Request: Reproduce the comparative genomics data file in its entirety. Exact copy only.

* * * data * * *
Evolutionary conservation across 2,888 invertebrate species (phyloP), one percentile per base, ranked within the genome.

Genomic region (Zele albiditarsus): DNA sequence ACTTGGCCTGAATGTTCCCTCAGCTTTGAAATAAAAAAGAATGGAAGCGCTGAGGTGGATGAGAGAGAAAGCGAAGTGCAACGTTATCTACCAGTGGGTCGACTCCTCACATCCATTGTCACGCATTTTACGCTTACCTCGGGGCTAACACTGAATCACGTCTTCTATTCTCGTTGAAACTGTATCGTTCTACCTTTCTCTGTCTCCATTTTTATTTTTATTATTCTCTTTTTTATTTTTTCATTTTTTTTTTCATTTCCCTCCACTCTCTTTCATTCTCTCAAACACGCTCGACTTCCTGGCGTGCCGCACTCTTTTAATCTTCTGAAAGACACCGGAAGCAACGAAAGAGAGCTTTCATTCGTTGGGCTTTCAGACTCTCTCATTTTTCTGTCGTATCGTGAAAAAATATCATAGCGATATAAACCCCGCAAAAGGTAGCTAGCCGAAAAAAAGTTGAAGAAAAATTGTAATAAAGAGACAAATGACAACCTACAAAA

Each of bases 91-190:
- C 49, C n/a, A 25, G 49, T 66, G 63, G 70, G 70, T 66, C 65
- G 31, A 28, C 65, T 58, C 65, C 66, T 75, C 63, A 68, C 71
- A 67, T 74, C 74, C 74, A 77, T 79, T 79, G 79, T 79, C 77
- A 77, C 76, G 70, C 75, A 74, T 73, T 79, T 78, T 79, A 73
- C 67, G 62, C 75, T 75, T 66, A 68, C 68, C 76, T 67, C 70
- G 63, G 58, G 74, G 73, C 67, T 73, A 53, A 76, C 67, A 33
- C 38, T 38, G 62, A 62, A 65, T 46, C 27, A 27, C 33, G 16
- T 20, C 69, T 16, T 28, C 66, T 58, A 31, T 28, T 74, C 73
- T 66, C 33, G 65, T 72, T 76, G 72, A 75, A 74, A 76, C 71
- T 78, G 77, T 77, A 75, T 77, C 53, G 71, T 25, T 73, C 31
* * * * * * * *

Evolutionary conservation across 2,888 invertebrate species (phyloP), one percentile per base, ranked within the genome.

Genomic region (Zele albiditarsus): DNA sequence ACTTGGCCTGAATGTTCCCTCAGCTTTGAAATAAAAAAGAATGGAAGCGCTGAGGTGGATGAGAGAGAAAGCGAAGTGCAACGTTATCTACCAGTGGGTCGACTCCTCACATCCATTGTCACGCATTTTACGCTTACCTCGGGGCTAACACTGAATCACGTCTTCTATTCTCGTTGAAACTGTATCGTTCTACCTTTCTCTGTCTCCATTTTTATTTTTATTATTCTCTTTTTTATTTTTTCATTTTTTTTTTCATTTCCCTCCACTCTCTTTCATTCTCTCAAACACGCTCGACTTCCTGGCGTGCCGCACTCTTTTAATCTTCTGAAAGACACCGGAAGCAACGAAAGAGAGCTTTCATTCGTTGGGCTTTCAGACTCTCTCATTTTTCTGTCGTATCGTGAAAAAATATCATAGCGATATAAACCCCGCAAAAGGTAGCTAGCCGAAAAAAAGTTGAAGAAAAATTGTAATAAAGAGACAAATGACAACCTACAAAA

Each of bases 91-190:
- C 49, C n/a, A 25, G 49, T 66, G 63, G 70, G 70, T 66, C 65
- G 31, A 28, C 65, T 58, C 65, C 66, T 75, C 63, A 68, C 71
- A 67, T 74, C 74, C 74, A 77, T 79, T 79, G 79, T 79, C 77
- A 77, C 76, G 70, C 75, A 74, T 73, T 79, T 78, T 79, A 73
- C 67, G 62, C 75, T 75, T 66, A 68, C 68, C 76, T 67, C 70
- G 63, G 58, G 74, G 73, C 67, T 73, A 53, A 76, C 67, A 33
- C 38, T 38, G 62, A 62, A 65, T 46, C 27, A 27, C 33, G 16
- T 20, C 69, T 16, T 28, C 66, T 58, A 31, T 28, T 74, C 73
- T 66, C 33, G 65, T 72, T 76, G 72, A 75, A 74, A 76, C 71
- T 78, G 77, T 77, A 75, T 77, C 53, G 71, T 25, T 73, C 31